Here in the Northern Hemisphere, it's springtime, with the days growing longer and the world coming alive. Throughout time, even as nature blossoms around them, people have celebrated the renewal of light.
As we journey through this beautiful season, we delve into festivities that embrace illumination amidst the brightness. And what more fitting way to illuminate the season than with the gentle glow of candles!
Way back in Egypt in 5000 BC, people used candles made from beeswax or animal fat to light the long nights of winter. The oldest candle holder found in the area was made from clay.
These early candles were formed by rolling papyrus or rice paper into thin wicks and dipping the tube into the wax, leaving it to dry. When the candle was lit, the paper burned, and the wax would melt and become fuel for the flame.
Sometimes early explorers made candles from a dried fish! The eulachon, or candlefish, has such high body fat at certain times of its life, it can be caught, dried, and lighted as a candle! Imagine a fish nightlight!
Medieval and Colonial Candles
Later, in the middle ages and colonial times, the paper wicks were exchanged for improved wicks made from cotton or hemp. These wicks burned slower, which made the candles last longer.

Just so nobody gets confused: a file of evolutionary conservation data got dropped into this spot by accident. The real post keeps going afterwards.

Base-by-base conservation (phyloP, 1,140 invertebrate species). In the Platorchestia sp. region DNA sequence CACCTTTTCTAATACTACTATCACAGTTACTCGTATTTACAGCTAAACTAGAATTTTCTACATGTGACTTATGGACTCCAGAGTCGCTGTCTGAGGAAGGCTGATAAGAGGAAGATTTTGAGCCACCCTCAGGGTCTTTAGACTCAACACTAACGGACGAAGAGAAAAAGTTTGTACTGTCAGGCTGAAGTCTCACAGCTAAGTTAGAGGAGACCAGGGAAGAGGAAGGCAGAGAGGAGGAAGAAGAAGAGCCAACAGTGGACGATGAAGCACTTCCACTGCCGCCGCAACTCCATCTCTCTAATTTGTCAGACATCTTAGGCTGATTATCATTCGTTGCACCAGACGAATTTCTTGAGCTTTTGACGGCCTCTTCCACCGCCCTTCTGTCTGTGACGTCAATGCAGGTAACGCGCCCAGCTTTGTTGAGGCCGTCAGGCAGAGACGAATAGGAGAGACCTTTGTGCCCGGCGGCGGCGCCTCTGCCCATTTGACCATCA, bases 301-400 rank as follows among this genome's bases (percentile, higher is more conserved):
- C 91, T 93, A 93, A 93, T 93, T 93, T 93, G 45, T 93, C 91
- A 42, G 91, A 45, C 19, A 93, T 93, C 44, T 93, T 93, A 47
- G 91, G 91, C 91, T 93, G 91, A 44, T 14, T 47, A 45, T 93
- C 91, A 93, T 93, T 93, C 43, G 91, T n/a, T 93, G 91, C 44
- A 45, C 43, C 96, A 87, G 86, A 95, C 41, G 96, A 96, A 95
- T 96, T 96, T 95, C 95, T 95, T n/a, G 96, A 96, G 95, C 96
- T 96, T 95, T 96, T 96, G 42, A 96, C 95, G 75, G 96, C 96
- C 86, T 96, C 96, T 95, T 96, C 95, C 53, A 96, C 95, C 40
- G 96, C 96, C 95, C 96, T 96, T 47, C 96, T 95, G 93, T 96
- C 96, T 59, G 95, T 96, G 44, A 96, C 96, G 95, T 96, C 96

In modern times, our candles are molded from paraffin and stearic acid, and also waxes obtained from palm and soy plants.
Candles can be plain or highly decorative, and some even release pleasant fragrances as they burn.
Plenty of Uses for Candles
Historically, people used candles to light their homes, and travelers used them to light their way. But candles have played a part in celebrations, religious and otherwise, for millennia.
Although animal fats and plant wax made up most of the candles for everyday use long ago, candles for special occasions used beeswax. These candles made from honeycombs burn cleaner without creating a lot of smoke…perfect for quiet rituals and jolly celebrations alike.
Let’s explore a few of the world’s winter festivals featuring candles!
Advent marks the weeks to Christmas with the lighting of special candles, and the Feast of Santa Lucia is a popular candle festival observed in Sweden, Italy, and Croatia. Our World Holiday Treats Box has recipes featuring special treats from two of these!
Another celebration of light at this time is Kwanzaa, which uses candles to focus on seven cultural principles of African-American identity. You can find delicious East African recipes in our Ethiopia Explorer Box!
Diwali is the Hindu festival of lights celebrated in October or November each year and uses oil lamps to represent the light of their lunar new year and the triumph of light over darkness. Check out the tasty recipes for Diwali in our India Explorer Box!
Many other cultures have winter celebrations of light, all pointing the way to the end of the dark days of the winter in the Northern Hemisphere.
So much food, so many traditions featuring light! Choose your box, light your candles, and celebrate!